Season 2: Episode 5
The meeting with the RPO Manager (the person who so many of the stakeholders had counted on and had managed to disappoint them all) was all set. However, based on the rumors and feedback I had already received from asking around my expectations of the discussion had drastically reduced.
While waiting in the meeting room for her to join me, I decided to go through her Linkedin profile. Based on her background, she has been in the industry for around 14 years but most of that experience was with various recruitment agencies. I guessed she knew how to hire and deliver for her clients but she had no experience driving recruitment from inside a startup.
“Aha” I thought “ this must be the main reason why she hasn’t been successful in setting up a scalable hiring process but was only closing positions”.
She walked in. We shook hands and she welcomed me to the recruitment team with a big warm smile. Before I could ask her any questions related to the hiring, she started talking.
‘Maria, I have been firefighting here everyday to close the open positions. Believe me, hiring the best talent out there for a company without a brand isn’t an easy thing. Despite the fact that my journey here has been a roller coaster ride, at the end i have proven what can be done and that with huge success’.
“Interesting” I was nodding my head in disbelief. Then I started asking all of my questions at once.
“What is the engagement process you have been following? How do you keep your stakeholders informed on their hiring numbers? Who decides on the hiring numbers, sourcing mix and recruitment spending?’
She looked at me with calm and self assured expression. ‘See, you have to understand here. We advise the founders on what is best for the company based on the quarterly number projections. We also have an agreement on the cost and the billing. Regarding the candidate engagement, we have a tracker which we share with the leaders on a weekly basis. They are all aware of how many positions are opened, how many were filled in and of course the hiring cost involved.’
I asked her the same question which I asked to the founders:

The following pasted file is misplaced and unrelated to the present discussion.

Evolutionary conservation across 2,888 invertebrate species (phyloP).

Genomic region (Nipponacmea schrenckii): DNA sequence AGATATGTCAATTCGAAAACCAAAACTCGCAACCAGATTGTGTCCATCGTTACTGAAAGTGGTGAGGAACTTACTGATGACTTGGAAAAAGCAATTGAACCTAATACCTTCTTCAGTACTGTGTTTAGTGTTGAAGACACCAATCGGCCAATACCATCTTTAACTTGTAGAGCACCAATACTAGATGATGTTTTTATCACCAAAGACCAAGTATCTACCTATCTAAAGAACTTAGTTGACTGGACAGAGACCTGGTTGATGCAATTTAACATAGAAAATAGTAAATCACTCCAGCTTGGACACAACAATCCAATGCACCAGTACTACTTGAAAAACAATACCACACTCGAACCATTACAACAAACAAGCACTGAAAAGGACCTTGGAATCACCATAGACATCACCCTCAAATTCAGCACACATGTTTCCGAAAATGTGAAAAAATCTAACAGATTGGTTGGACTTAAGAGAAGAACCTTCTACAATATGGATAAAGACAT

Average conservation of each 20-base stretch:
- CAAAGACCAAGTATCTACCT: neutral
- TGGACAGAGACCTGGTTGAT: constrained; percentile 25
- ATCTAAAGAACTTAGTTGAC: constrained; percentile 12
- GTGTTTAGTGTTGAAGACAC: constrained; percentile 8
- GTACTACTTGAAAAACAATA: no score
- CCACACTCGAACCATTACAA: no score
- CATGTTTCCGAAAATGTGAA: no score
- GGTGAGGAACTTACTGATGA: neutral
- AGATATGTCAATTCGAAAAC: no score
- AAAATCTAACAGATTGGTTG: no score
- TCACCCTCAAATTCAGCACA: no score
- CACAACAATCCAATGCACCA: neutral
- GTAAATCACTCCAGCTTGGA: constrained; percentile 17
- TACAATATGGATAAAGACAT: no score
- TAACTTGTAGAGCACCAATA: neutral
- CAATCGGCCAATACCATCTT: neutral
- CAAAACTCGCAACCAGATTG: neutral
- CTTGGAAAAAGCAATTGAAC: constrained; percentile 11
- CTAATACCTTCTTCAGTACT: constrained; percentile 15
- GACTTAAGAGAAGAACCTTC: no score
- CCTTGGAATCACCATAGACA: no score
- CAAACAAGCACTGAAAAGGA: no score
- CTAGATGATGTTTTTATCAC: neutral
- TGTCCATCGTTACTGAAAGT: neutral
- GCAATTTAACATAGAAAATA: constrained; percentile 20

What was the sourcing mix last year?
Silence. It took her a few minutes to respond. “Well, mostly RPO and few employee referrals. I don’t have the metrics for Employee referrals. For this we need to ask HRBP.
I was already feeling my disappointment piling up.
OK, I see.
2. Which tool we use to track recruitment metrics?
She responded: “We only use excel sheets”.
3. What is the cost per hire?
Her response: “We don’t have complete visibility of the logistics and seat cost so its difficult to comment on it”
4. What is the quality of hire score?
Her response: “We never measured it”
5. Do we have any data to help us analyze the past performance of the hiring?
Her response: “We have been doing much better and offer drop out ratio has come down to 40% from 50%”.
From her answers, I could sense that my fears have been re-confirmed. She has been driving the hiring without setting up a process, without any visibility, nor a plan. To me this seemed like there was a recruitment agency hired to sit on our premises and ad hoc fill in positions. I knew I had to start from scratch. My first priority is to define the hiring metrics to track. How will I do this? I need some help.
I quickly jotted down:
I need to:
For the time being, come up with a master tracker sheet which can help track all departments, candidates, sources, hiring manager, interview stages, offer date, joining date etc
Get the conversion numbers for the engineering hiring so I can plan the hiring for the Head of Engineering
Set up the interview process
Calculate the budget for hiring
Define the metric for cost per hire
With my notes and clear mind in place I was ready to face my next obstacle.